A volley of approximately 14 rockets was launched at the base near the main city of Erbil’s airport late on Monday, which witnesses told local television appeared to come from the south.
Three landed inside the base while others fell on residential areas nearby, killing one person identified by a US military spokesperson as a foreign national, but not a US citizen, and injuring one US service member.
It was the most deadly attack in almost a year to hit US-led coalition forces deployed to fight Islamic State in Iraq, where tensions between the US, its Iraqi and Kurdish allies on one side and Iran-aligned militias on the other soared during Donald Trump’s presidency.
Western military and diplomatic sites have been targeted by dozens of rockets and roadside bomb attacks since 2019 which the US has blamed on pro-Iranian forces, but most of the violence has taken place in Baghdad.
The rare attack on Erbil was claimed by a little-known Shia group calling itself Awliyaa al-Dam, or Guardians of Blood – one of dozens of small groups believed to be fronts for prominent pro-Iranian factions such as Kata’ib Hezbollah and Asa’ib Ahl al-Haq.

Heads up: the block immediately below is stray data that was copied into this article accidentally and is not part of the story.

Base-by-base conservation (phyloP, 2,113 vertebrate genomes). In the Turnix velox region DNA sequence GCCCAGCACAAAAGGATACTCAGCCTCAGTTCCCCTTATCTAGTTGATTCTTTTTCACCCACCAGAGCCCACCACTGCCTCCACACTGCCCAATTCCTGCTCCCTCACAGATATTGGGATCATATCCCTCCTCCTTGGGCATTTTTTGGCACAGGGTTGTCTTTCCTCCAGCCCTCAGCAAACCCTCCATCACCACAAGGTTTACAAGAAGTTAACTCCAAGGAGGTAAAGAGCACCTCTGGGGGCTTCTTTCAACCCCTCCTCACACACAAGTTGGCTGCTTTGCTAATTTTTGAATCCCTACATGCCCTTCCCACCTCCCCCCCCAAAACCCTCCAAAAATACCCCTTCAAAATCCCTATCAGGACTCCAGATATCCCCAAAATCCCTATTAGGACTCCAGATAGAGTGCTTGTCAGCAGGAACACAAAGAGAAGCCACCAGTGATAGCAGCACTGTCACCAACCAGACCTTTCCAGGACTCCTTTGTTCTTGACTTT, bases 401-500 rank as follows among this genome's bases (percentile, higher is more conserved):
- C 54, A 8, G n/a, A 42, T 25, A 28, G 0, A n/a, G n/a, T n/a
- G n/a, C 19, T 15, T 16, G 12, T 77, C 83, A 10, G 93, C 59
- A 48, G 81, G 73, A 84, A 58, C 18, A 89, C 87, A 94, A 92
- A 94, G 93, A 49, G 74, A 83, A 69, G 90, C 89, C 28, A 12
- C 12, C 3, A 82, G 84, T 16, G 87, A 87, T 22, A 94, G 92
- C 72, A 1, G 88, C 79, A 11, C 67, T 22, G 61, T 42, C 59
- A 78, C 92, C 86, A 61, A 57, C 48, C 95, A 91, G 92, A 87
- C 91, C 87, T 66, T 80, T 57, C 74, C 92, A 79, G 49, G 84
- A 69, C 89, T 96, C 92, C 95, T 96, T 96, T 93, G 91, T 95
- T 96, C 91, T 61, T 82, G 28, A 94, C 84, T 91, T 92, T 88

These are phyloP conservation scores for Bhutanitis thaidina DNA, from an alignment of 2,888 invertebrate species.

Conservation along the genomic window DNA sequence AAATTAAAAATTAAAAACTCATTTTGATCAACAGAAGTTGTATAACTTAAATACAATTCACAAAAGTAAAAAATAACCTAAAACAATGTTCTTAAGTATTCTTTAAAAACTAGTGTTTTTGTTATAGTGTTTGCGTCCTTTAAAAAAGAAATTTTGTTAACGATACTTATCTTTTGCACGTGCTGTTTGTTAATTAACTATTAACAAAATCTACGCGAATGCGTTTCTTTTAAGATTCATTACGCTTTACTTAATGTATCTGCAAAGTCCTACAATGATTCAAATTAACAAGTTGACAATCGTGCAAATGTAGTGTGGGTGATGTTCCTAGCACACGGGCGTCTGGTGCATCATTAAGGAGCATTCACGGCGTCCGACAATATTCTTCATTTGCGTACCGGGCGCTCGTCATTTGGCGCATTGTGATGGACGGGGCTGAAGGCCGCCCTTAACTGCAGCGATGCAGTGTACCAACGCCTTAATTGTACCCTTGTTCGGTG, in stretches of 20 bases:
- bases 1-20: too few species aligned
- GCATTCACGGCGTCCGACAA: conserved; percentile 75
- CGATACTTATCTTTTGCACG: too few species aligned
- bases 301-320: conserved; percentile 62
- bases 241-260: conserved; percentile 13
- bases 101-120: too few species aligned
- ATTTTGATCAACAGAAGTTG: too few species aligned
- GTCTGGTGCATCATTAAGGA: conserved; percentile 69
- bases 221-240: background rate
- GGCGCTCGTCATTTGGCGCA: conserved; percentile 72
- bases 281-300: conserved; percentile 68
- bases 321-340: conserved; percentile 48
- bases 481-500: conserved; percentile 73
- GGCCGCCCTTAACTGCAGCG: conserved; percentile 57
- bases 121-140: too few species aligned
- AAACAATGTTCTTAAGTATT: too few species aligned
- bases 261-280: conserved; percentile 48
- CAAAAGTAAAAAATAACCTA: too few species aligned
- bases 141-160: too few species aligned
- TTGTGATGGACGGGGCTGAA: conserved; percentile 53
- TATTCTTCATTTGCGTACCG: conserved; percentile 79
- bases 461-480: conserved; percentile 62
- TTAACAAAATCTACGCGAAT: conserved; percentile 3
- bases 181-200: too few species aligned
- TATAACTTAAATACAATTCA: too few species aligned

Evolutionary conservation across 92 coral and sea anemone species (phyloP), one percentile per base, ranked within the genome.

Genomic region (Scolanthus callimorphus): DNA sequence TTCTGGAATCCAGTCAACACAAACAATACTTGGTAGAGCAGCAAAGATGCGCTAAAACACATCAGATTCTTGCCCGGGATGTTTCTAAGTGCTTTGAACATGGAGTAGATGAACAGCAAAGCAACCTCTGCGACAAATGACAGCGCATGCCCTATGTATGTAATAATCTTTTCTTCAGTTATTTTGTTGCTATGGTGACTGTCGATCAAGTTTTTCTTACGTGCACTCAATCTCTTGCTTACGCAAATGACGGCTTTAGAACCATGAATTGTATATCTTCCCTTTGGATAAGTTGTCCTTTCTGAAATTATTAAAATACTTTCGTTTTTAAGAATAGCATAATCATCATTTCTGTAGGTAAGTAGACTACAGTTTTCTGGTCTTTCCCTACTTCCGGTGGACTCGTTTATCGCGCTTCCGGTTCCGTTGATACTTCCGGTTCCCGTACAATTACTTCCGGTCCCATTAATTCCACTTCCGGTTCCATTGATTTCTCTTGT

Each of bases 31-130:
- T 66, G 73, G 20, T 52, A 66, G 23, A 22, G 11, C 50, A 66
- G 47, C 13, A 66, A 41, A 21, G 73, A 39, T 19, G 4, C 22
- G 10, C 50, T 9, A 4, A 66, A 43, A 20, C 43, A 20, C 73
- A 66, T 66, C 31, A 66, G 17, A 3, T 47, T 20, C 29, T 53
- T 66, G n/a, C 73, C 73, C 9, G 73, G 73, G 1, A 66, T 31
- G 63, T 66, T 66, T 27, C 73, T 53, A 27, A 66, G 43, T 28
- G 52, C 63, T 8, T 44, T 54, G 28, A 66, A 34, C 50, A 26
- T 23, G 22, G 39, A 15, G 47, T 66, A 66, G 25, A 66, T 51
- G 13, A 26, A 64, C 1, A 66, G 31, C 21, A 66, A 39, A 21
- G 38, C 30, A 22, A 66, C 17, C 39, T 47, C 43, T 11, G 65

Trump had said the death of US civilians would be a red line and provoke US escalation in Iraq, making Monday’s attack an early challenge for the Biden administration, which is seeking to revive the nuclear deal between Iran and world powers Trump scrapped in 2018.
“We are outraged by today’s rocket attack,” the secretary of state, Antony Blinken, said in a statement on Monday evening, vowing to “hold accountable those responsible”.
On Tuesday morning, Awliyaa al-Dam said it would carry out more attacks on US forces.
“The American occupation will not be safe from our strikes in any inch of the homeland, even in Kurdistan, where we promise we will carry out other qualitative operations,” a statement from the group said, according to the SITE Intelligence Group, an NGO that tracks online activity of armed organisations.